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22q11.2 deletion syndrome (22q11DS) has a complex phenotype with more than 180 characteristics, including cardiac anomalies, cleft palate, intellectual disabilities, a typical facial morphology, and mental health problems. However, the variable phenotype makes it difficult to predict clinical outcome, such as the high prevalence of psychosis among adults with 22q11DS (~25-30% vs. ~1% in the general population). The purpose of this study was to investigate whether subtypes exist among people with 22q11DS, with a similar phenotype and an increased risk of developing mental health problems. Physical, cognitive and behavioural data from 50 children and adolescents with 22q11DS were included in a k-means cluster analysis. Two distinct phenotypes were identified: Type-1 presented with a more severe phenotype including significantly impaired verbal memory, lower intellectual and academic ability, as well as statistically significant reduced total brain volume. In addition, we identified a trend effect for reduced temporal grey matter. Type-1 also presented with autism-spectrum traits, whereas Type-2 could be described as having more 22q11DS-typical face morphology, being predominately affected by executive function deficits, but otherwise being relatively high functioning with regard to cognition and behaviour. The confirmation of well-defined subtypes in 22q11DS can lead to better prognostic information enabling early identification of people with 22q11DS at high risk of psychiatric disorders. The identification of subtypes in a group of people with a relatively homogenous genetic deletion such as 22q11DS is also valuable to understand clinical outcomes.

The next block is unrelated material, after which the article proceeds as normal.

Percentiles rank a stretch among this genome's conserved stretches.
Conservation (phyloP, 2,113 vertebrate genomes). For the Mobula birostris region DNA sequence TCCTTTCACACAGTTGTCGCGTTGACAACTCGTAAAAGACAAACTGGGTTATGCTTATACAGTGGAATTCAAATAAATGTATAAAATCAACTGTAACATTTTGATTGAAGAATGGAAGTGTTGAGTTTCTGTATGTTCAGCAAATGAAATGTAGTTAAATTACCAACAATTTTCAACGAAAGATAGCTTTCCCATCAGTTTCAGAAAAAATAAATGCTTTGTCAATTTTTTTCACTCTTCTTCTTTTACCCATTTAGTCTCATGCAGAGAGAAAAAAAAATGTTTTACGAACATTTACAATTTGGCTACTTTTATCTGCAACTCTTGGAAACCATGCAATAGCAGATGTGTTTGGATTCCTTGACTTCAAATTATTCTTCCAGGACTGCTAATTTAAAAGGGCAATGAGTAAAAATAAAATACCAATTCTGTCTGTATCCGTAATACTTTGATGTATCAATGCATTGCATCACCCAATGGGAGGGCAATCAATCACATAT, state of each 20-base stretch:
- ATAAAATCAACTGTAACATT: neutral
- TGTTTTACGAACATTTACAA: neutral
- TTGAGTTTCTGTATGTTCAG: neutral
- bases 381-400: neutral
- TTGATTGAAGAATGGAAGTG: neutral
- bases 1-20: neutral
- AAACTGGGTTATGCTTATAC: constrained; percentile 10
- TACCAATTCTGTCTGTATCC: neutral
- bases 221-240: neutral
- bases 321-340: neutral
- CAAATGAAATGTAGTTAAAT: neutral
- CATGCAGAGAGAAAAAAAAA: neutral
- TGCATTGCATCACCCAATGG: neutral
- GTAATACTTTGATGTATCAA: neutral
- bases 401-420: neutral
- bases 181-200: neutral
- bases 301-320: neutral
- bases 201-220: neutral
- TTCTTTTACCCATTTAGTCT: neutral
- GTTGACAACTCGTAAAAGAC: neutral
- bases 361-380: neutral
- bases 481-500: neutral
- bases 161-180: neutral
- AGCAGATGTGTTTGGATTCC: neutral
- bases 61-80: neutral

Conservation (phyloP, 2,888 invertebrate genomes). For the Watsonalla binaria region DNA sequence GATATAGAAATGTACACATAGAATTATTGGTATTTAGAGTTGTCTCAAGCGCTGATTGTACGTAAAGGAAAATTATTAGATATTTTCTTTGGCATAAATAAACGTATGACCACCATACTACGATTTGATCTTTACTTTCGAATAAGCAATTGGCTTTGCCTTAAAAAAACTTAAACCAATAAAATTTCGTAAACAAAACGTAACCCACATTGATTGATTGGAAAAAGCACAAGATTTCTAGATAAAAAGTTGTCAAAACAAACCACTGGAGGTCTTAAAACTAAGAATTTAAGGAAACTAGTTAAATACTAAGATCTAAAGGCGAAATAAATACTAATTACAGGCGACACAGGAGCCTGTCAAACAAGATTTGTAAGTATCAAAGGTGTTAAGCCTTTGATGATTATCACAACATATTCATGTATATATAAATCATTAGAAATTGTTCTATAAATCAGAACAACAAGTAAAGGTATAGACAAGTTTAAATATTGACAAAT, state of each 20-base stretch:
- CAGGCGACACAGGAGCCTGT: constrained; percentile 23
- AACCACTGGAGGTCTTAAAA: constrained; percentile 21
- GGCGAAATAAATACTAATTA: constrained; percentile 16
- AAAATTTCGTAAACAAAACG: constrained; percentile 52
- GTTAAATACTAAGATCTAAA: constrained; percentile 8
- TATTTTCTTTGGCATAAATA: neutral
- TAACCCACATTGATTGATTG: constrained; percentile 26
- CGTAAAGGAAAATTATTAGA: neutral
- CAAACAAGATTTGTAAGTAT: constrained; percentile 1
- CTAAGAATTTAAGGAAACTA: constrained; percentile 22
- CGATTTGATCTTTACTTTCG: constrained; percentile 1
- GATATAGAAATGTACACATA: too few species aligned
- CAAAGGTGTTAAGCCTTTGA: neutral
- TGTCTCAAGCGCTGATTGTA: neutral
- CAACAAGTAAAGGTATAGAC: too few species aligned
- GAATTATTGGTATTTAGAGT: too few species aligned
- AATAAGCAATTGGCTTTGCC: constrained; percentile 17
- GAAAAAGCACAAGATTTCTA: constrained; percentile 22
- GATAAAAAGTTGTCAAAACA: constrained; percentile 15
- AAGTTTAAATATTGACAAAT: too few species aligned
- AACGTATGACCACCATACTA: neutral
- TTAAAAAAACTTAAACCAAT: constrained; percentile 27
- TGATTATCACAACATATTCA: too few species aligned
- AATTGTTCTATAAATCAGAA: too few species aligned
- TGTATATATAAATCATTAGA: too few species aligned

Original publication




Journal article


Res Dev Disabil

Publication Date





116 - 125


Adolescent, Brain, Child, Child Behavior Disorders, Chromosomes, Human, Pair 22, Cluster Analysis, Cohort Studies, DiGeorge Syndrome, Executive Function, Face, Female, Humans, Intellectual Disability, Male, Mental Disorders, Neuropsychological Tests, Phenotype, Prevalence, Risk Factors, Social Behavior